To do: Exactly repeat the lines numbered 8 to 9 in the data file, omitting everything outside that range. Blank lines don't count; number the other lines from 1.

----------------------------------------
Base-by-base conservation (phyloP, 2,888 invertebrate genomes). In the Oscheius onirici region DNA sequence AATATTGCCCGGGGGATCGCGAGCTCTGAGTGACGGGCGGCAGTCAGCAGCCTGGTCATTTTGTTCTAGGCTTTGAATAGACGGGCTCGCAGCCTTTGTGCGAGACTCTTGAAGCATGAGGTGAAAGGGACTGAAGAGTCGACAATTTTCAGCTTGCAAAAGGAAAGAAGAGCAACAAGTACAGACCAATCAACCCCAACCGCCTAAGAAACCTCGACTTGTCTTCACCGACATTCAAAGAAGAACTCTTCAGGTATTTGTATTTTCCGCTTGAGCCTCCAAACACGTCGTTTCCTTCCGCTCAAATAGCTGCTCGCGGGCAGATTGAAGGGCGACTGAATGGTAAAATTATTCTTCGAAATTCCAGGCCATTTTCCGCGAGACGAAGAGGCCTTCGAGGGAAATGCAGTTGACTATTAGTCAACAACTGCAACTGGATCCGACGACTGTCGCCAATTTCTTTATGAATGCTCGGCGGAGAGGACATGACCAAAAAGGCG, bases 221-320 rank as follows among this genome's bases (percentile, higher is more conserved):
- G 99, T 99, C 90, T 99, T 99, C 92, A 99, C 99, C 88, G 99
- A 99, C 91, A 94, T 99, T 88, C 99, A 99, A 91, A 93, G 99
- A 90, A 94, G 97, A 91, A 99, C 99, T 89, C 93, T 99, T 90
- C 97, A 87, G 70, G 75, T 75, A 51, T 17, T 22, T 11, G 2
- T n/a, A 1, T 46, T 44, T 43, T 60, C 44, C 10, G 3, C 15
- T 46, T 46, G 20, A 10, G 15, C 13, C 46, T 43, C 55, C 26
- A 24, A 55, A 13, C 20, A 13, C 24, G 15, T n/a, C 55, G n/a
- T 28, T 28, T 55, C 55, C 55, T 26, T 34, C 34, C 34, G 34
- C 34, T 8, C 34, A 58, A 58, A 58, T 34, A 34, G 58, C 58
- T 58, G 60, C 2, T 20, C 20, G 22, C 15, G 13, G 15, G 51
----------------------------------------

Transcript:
- A 24, A 55, A 13, C 20, A 13, C 24, G 15, T n/a, C 55, G n/a
- T 28, T 28, T 55, C 55, C 55, T 26, T 34, C 34, C 34, G 34